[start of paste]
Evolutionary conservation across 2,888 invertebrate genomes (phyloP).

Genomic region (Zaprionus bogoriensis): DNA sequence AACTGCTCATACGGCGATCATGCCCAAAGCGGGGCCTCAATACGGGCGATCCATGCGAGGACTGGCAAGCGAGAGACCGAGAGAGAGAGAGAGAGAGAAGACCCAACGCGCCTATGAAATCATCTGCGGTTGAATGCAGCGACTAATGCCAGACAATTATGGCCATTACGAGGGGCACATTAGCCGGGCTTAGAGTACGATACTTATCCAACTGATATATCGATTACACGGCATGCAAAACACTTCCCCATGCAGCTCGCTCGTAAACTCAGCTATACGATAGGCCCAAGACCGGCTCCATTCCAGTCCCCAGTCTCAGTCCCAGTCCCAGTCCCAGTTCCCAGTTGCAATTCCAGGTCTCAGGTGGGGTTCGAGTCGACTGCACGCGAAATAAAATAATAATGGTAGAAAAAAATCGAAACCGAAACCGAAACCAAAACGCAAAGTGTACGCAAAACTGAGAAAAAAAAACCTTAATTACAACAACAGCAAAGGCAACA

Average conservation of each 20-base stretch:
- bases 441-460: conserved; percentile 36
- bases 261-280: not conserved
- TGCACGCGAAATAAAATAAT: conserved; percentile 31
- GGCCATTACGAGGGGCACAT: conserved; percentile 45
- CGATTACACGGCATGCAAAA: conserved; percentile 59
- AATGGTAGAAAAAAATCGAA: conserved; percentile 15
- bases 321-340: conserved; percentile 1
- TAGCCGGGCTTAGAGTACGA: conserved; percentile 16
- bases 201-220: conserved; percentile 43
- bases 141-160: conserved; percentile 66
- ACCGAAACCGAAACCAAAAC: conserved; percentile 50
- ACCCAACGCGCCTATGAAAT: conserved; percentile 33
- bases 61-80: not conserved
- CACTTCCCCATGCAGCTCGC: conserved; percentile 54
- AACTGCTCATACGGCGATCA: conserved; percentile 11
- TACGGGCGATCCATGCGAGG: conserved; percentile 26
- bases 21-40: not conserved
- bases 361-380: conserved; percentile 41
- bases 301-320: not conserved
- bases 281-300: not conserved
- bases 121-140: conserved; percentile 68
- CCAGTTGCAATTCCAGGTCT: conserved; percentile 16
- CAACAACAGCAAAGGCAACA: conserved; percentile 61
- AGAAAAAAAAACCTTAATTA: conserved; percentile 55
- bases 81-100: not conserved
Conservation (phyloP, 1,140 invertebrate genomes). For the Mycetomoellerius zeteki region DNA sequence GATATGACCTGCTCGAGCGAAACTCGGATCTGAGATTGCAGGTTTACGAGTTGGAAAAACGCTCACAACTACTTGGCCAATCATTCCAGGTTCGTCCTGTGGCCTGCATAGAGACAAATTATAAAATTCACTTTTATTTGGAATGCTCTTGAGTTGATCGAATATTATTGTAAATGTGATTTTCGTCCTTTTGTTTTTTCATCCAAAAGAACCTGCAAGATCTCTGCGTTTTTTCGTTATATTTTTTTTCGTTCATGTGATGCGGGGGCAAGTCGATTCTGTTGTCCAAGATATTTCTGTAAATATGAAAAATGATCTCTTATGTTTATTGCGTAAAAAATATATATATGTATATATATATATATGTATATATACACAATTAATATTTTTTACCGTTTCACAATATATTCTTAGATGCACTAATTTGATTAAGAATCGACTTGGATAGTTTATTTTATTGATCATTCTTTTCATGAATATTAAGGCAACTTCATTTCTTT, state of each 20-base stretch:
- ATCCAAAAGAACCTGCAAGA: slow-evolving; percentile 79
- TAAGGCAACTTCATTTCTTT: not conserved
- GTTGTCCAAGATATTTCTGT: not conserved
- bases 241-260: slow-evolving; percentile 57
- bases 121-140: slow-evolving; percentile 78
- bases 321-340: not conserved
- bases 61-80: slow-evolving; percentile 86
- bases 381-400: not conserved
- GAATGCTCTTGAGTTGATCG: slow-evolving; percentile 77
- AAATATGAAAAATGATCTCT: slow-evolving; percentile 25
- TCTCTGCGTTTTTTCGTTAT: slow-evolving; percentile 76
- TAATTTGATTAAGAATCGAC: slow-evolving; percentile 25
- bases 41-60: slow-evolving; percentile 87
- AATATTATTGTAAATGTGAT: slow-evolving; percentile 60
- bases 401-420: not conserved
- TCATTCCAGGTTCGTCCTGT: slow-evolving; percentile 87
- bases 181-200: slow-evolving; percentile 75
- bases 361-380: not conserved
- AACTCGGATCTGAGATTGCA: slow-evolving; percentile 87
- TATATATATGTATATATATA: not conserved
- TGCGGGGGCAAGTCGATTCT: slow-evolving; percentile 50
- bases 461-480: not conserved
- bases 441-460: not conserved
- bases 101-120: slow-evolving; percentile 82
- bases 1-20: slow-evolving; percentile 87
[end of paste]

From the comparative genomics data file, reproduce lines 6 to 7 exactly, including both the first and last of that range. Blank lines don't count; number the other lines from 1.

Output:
- TGCACGCGAAATAAAATAAT: conserved; percentile 31
- GGCCATTACGAGGGGCACAT: conserved; percentile 45